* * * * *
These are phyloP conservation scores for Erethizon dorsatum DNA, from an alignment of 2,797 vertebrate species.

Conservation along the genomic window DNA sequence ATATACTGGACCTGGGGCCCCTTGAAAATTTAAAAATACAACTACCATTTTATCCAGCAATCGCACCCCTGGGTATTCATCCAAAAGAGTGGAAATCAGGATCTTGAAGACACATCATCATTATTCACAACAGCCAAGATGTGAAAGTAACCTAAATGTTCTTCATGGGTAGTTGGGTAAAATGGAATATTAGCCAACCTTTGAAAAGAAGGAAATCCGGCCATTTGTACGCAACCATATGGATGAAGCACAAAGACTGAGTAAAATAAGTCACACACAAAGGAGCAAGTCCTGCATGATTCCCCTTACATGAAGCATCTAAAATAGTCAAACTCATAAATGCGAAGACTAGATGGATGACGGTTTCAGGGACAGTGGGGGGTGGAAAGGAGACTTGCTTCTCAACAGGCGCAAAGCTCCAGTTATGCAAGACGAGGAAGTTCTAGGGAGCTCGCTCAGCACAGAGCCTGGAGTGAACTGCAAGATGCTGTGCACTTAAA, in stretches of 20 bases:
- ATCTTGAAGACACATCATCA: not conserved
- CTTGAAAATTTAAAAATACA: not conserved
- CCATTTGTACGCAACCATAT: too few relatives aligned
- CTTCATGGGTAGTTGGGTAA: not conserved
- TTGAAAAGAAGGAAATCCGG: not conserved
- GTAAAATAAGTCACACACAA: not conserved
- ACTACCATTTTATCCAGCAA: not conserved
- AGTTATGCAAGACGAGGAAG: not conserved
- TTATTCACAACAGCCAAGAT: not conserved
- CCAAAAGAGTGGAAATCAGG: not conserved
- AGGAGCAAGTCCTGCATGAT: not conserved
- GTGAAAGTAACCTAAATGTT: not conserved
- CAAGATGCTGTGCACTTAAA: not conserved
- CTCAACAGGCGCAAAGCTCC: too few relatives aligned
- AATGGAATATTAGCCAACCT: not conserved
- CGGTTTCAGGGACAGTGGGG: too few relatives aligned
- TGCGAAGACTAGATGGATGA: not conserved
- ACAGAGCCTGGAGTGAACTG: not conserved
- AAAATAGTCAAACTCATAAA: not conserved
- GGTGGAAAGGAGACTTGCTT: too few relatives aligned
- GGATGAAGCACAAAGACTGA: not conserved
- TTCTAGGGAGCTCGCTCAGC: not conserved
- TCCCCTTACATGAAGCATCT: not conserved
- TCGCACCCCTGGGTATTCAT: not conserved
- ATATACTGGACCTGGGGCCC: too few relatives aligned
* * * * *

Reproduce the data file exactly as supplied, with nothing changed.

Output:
These are phyloP conservation scores for Erethizon dorsatum DNA, from an alignment of 2,797 vertebrate species.

Conservation along the genomic window DNA sequence ATATACTGGACCTGGGGCCCCTTGAAAATTTAAAAATACAACTACCATTTTATCCAGCAATCGCACCCCTGGGTATTCATCCAAAAGAGTGGAAATCAGGATCTTGAAGACACATCATCATTATTCACAACAGCCAAGATGTGAAAGTAACCTAAATGTTCTTCATGGGTAGTTGGGTAAAATGGAATATTAGCCAACCTTTGAAAAGAAGGAAATCCGGCCATTTGTACGCAACCATATGGATGAAGCACAAAGACTGAGTAAAATAAGTCACACACAAAGGAGCAAGTCCTGCATGATTCCCCTTACATGAAGCATCTAAAATAGTCAAACTCATAAATGCGAAGACTAGATGGATGACGGTTTCAGGGACAGTGGGGGGTGGAAAGGAGACTTGCTTCTCAACAGGCGCAAAGCTCCAGTTATGCAAGACGAGGAAGTTCTAGGGAGCTCGCTCAGCACAGAGCCTGGAGTGAACTGCAAGATGCTGTGCACTTAAA, in stretches of 20 bases:
- ATCTTGAAGACACATCATCA: not conserved
- CTTGAAAATTTAAAAATACA: not conserved
- CCATTTGTACGCAACCATAT: too few relatives aligned
- CTTCATGGGTAGTTGGGTAA: not conserved
- TTGAAAAGAAGGAAATCCGG: not conserved
- GTAAAATAAGTCACACACAA: not conserved
- ACTACCATTTTATCCAGCAA: not conserved
- AGTTATGCAAGACGAGGAAG: not conserved
- TTATTCACAACAGCCAAGAT: not conserved
- CCAAAAGAGTGGAAATCAGG: not conserved
- AGGAGCAAGTCCTGCATGAT: not conserved
- GTGAAAGTAACCTAAATGTT: not conserved
- CAAGATGCTGTGCACTTAAA: not conserved
- CTCAACAGGCGCAAAGCTCC: too few relatives aligned
- AATGGAATATTAGCCAACCT: not conserved
- CGGTTTCAGGGACAGTGGGG: too few relatives aligned
- TGCGAAGACTAGATGGATGA: not conserved
- ACAGAGCCTGGAGTGAACTG: not conserved
- AAAATAGTCAAACTCATAAA: not conserved
- GGTGGAAAGGAGACTTGCTT: too few relatives aligned
- GGATGAAGCACAAAGACTGA: not conserved
- TTCTAGGGAGCTCGCTCAGC: not conserved
- TCCCCTTACATGAAGCATCT: not conserved
- TCGCACCCCTGGGTATTCAT: not conserved
- ATATACTGGACCTGGGGCCC: too few relatives aligned